Henning-Smith served as a panelist on a May 4 online SciLine media briefing titled COVID-19: Health Disparities and Vulnerable Populations. “Nearly 80% of rural areas are designated as medically underserved,” she said in the briefing. “Rural residents live farther, on average, from emergency rooms. And rural counties are also less likely to have ICU beds or ventilators available. When they do have them, they might just have one or two instead of enough to serve the population. Rural areas are also less likely to have access to reliable broadband internet and cellular connectivity. That’s really relevant in this current context. It makes it difficult to access health care and other services remotely.”

23. Canada: Gateway Rural Health: Gateway survey reveals COVID-19 related stress experienced by Huron health care workers
Gateway Centre of Excellence in Rural Health (CERH), surveyed essential healthcare workers in Huron County, who continued to work during the COVID-19 pandemic, to report on how the pandemic has affected their health and well-being. The survey was intended to be a snapshot during the peak period of COVID activity in our rural area. Data for this initiative was collected through an online questionnaire, which resulted in 160 participants.
Gateway CERH secured funding from Perth-Huron United Way for this project. As Nancy Simpson, Project Lead, said: “… collectively and in partnership, we are making a difference in our community.” The results from the survey provided insight into the emerging needs of our local rural healthcare workers, the types of support systems currently available, as well as identifying supports needed to serve healthcare workers in our local communities.
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24. Philippines: Rappler: Only 4 out of 600 localities in PH have contact tracing capability – Magalong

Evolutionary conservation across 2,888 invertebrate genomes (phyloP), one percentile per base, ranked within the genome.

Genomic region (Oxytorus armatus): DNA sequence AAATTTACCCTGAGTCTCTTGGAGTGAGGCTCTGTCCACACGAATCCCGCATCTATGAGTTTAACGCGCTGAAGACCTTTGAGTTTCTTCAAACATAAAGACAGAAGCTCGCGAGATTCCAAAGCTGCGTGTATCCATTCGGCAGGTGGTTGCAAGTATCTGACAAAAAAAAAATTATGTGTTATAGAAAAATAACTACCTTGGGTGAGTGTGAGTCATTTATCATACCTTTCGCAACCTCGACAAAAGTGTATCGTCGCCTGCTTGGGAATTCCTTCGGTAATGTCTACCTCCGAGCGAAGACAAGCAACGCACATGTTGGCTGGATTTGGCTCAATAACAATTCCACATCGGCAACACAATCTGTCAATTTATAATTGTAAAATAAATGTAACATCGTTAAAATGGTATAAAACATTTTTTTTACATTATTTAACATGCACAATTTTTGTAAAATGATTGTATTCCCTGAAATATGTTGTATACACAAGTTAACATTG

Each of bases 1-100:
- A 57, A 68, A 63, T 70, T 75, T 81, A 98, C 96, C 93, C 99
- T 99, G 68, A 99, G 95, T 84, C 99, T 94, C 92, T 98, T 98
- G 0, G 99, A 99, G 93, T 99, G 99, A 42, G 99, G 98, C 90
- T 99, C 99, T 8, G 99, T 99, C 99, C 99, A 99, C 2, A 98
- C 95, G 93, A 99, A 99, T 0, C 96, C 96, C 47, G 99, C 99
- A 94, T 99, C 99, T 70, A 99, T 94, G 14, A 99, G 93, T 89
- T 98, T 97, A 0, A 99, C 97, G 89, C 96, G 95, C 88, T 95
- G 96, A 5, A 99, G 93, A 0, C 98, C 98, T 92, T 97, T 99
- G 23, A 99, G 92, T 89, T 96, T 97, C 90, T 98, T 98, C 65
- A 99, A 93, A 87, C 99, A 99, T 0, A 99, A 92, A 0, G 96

Only around 8 out of 37 close contacts of every positive COVID-19 case is being traced, says tracing czar Benjamin Magalong The country’s own “tracing czar,” Baguio City Mayor Benjamin Magalong, said only 0.68% – or 4 – of 614 local government units who answered a survey he sent out had a good COVID-19 contact tracing system in place. “Nakakalungkot lang po na banggitin ko rito na talagang napakababa po ang ating contact tracing efficiency. Only 0.68% of the 600 plus na nagresponde po ay talagang mayroon silang established na contact tracing capability,” he said on Thursday, July 30, during a virtual press briefing. (It’s sad for me to mention here that our contact tracing efficiency is really low. Only 0.68% of the 600 plus who responded have an established contact tracing capability.)
Magalong said he asked 1,800 local governments to answer a “diagnostic questionnaire” to give him a better understanding of their contact tracing capability. Of these, only 614 responded.

25. USA: Washington Post: Fearing coronavirus and missed classes, many parents prefer mixing online and in-person school, poll finds
Most American parents think it is unsafe to send their children back to school given the risks of the novel coronavirus, and more than 80 percent favor holding school at least partly online, according to a Washington Post-Schar School survey conducted by Ipsos.